Diagnosis among workers of introduced and commonly intercepted species. Antenna 9-segmented. Antennal club indistinct. Antennal scapes surpassing the posterior margin of head by more than 1/5th their length. Eyes of moderate size (greater than 5 facets). Eye length less than malar distance. Head with or without distinct ocelli. Antennal sockets and posterior clypeal margin separated by a distance less than the minimum width of antennal scape. Dorsum of mesosoma lacking a deep and broad concavity. Metanotal groove present. Pronotum and mesonotum with pairs of erect hairs. Propodeum and petiolar node both lacking a pair of short teeth. Propodeum lacking posteriorly projecting protrusion. Metapleuron with a distinct gland orifice. Waist 1-segmented (may be hidden by gaster). Petiolar node appearing flattened. Gaster armed with acidopore. Gaster (especially first segment) with dense pilosity, giving it a dull appearance. Color dull brown.
Brachymyrmex obscurior can be distinguished from most other introduced members of the genus by the following combination of characters: (1) dense pubescence on the first gastral tergite, (2) antennal scapes exceeding posterior margin of head by at least 1/5 their length, (3) erect hairs on the pronotum and mesonotum, (4) eye length distinctly less than malar length, and (5) dull brown in color. MacGown (2012) offers that the species, is most similar to B. patagonicus, but can be differentiated by the much denser pubescence, especially on the gaster. Males of B. obscurior are concolorous dark brown; whereas males of B. patagonicus are bicolored with the head and gaster dark brown and the rest of the body, including the appendages, being pale yellowish-brown. Additional characters cited by MacGown (2007) to separate the two include the smaller eye of B. obscurior which is shorter than the malar space, compared to the larger eye of B. patagonicus which is approximately equal to the malar length.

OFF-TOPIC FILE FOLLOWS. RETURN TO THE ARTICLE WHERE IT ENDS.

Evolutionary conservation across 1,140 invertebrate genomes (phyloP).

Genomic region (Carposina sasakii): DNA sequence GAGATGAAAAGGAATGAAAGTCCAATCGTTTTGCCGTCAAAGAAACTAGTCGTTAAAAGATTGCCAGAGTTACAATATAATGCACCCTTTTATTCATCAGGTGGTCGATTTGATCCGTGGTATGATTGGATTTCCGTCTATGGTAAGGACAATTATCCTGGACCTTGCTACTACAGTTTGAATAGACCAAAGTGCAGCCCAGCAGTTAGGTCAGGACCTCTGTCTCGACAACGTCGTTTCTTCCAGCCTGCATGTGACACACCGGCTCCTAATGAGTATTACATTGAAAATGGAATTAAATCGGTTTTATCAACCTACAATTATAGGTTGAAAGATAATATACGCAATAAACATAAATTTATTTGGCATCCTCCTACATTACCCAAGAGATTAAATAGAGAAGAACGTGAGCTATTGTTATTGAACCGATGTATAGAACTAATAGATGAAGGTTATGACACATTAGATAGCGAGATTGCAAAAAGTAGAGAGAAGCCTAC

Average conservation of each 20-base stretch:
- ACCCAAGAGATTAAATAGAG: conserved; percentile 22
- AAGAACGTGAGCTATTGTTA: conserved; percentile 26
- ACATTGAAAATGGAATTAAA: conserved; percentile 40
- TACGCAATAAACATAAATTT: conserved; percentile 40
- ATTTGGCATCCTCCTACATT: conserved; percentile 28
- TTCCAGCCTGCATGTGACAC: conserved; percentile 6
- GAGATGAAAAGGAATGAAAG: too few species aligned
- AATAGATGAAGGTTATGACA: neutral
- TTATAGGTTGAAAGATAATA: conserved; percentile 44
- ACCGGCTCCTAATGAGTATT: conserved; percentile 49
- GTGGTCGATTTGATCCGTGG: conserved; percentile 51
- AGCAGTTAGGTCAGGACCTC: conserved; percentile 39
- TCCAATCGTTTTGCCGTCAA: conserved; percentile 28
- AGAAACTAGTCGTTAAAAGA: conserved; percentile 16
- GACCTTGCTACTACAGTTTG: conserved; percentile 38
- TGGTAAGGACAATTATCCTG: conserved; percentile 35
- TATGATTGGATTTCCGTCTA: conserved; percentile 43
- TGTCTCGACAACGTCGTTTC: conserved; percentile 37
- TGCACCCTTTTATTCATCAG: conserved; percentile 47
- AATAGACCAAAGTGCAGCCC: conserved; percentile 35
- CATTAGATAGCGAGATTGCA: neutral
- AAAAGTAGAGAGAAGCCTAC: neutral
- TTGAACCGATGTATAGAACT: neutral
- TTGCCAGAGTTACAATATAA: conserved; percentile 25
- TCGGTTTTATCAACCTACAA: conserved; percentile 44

(Dutch vernacular name: Mexicaanse negenspriet)
Dash, S.T., Hooper-Bui, L.M. & Seymour, M.A. (2005) The pest ants of Louisiana. A guide to their identification, biology, and control. Louisiana State University, Louisiana Agricultural Experiment Station, Louisiana Cooperative Extension Service, Pub. 2915
Deyrup, M. (2003) An updated list of Florida ants (Hymenoptera: Formicidae). Florida Entomol., 86, 43-48.
Ipser, R.M., Brinkman, M.A. & Gardner, W.A. (2005) First report of Brachymyrmex obscurior Forel (Hymenoptera: Formicidae) from Georgia. J. Entomol. Sci., 40, 250-251.